• Severance benefits:  Employees are entitled to severance benefits under labour contracts or conditions of employment. These benefits are accrued as employees render the services necessary to earn them. The obligation relating to the benefits earned by employees is calculated using information derived from the results of the actuarially determined liability for employee severance benefits for the Government as a whole.  The PSAC collective agreement ratified on December 2, 2010 included an optional severance pay cash out for members. As a result, there will likely be a variance between forecasted and actual severance pay liability and benefits paid in 2011‑12.

(e)        Contingent Liabilities – Contingent liabilities are potential liabilities which may become actual liabilities when one or more future events occur or fail to occur.  To the extent that the future event is likely to occur or fail to occur, and a reasonable estimate of the loss can be made, an estimated liability is accrued and an expense recorded.  If the likelihood is not determinable or an amount cannot be reasonably estimated, the contingency is disclosed in the notes to the future-oriented financial statements.

(f)         Foreign currency transactions – Transactions involving foreign currencies are translated into Canadian dollar equivalents using rates of exchange in effect at the time of those transactions. Monetary assets and liabilities denominated in a foreign currency are translated using exchange rates in effect on March 31st.

(g)        Tangible Capital assets – All tangible capital assets having an initial cost of $5,000 or more are recorded at their acquisition cost. 

Amortization of tangible capital assets is done on a straight-line basis over the estimated useful life of the assets as follows:

Asset Class

Amortization period

Machinery & Equipment

10 years

Informatics Hardware

3 years

Informatics Software

4 years

Furniture & Fixtures

10 years

Motor Vehicles

10 years

Leasehold Improvements

Lesser of the remaining term of lease or useful life of the improvement

Work in progress

Once in service, in accordance with asset type

(h)        Measurement uncertainty – The preparation of the future-oriented financial information requires management to make estimates and assumptions that affect the reported amounts of all the revenues and expenses reported in the future-oriented financial statements. Assumptions are based upon information available and known to management at the time of development, reflect current business and economic conditions, and assume a continuation of current governmental priorities and consistency in departmental mandate and strategic objectives. At the time of preparation of these future-oriented financial statements, management believes the estimates and assumptions to be reasonable.  Nonetheless, as with all such estimates and assumptions, there is a measure of uncertainty surrounding them. This uncertainty increases as the forecast horizon extends.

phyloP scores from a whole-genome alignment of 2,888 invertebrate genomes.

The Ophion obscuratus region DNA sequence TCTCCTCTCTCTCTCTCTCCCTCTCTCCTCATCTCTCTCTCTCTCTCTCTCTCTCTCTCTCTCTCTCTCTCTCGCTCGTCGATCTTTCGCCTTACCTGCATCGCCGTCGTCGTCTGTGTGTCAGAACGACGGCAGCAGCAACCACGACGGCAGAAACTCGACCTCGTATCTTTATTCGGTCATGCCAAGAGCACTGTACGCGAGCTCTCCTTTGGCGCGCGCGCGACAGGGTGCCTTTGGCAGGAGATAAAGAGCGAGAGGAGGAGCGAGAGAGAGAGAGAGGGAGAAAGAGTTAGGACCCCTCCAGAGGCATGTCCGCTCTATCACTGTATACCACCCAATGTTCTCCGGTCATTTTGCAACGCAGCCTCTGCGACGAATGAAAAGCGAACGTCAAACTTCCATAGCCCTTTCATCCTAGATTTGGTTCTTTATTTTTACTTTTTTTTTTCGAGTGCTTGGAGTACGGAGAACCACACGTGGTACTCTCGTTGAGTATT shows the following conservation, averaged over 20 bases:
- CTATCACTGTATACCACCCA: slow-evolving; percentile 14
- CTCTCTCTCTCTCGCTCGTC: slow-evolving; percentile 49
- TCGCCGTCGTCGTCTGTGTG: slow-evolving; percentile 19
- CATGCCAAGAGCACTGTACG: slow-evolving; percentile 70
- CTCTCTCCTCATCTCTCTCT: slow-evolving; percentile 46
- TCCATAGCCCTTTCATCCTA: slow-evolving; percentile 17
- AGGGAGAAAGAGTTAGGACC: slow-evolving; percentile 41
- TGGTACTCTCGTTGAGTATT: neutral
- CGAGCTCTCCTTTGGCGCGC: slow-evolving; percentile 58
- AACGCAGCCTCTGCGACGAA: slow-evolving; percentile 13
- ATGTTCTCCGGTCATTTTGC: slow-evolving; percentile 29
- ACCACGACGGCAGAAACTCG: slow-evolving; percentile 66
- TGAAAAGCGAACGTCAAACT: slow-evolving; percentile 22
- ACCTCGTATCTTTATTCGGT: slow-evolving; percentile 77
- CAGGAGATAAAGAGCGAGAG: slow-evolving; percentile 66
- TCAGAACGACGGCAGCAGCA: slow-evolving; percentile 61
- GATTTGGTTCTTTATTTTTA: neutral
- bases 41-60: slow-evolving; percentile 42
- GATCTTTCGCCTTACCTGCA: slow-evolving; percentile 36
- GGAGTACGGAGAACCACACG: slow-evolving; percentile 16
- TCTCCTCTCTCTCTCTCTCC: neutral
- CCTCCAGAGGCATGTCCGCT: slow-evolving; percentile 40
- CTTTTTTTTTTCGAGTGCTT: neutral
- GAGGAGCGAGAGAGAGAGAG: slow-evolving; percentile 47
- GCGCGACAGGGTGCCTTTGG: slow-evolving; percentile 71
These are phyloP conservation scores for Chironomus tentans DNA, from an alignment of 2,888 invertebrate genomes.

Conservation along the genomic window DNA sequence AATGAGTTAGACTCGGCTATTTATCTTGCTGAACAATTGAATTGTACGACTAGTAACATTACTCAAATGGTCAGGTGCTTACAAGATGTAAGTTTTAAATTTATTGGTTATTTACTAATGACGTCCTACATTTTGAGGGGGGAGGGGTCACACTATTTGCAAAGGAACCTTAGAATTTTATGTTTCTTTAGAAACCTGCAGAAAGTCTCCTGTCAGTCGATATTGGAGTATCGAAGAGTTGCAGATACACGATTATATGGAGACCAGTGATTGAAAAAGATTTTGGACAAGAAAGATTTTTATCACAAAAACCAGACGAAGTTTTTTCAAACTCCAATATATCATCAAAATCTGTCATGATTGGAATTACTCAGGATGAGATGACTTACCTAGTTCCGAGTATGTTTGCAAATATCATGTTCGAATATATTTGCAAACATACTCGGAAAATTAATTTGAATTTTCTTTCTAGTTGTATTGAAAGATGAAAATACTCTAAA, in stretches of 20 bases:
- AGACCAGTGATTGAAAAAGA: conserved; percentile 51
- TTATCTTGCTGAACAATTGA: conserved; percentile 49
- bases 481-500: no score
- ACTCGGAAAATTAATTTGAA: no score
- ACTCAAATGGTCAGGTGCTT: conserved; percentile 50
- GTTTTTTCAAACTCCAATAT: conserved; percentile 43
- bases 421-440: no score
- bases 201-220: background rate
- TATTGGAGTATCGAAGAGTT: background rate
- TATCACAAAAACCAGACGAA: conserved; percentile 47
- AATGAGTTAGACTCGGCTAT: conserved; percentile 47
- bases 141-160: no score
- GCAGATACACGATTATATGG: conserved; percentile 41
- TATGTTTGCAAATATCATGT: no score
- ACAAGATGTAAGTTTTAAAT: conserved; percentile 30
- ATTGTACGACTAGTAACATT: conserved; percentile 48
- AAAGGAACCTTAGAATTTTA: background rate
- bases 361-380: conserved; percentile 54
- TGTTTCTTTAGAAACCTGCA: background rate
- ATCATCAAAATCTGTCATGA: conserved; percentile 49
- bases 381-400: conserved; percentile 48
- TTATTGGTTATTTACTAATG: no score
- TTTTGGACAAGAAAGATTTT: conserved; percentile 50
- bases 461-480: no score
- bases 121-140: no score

5.         Parliamentary Authorities

The Courts Administration Services receives most of its funding through annual Parliamentary authorities. Items recognized in the statement of operations in one year may be funded through Parliamentary authorities in prior, current or future years. Accordingly, the Courts Administration Service has different net results of operations for the year on a government funding basis than on an accrual accounting basis. The differences are reconciled in the following tables:

(a)        Authorities requested
Forcast authorities available

[D]

Estimated authorities requested for the year ending March 31, 2011 include amounts presented in the 2010‑11 Main Estimates and Supplementary Estimates (A) and (B), planned for presentation in Supplementary Estimates (C) and estimates of amounts to be allocated at year-end from Treasury Board central votes. Forecast authorities requested for the year ending March 31, 2012 are the planned spending amounts presented in the 2011‑12 Report on Plans and Priorities.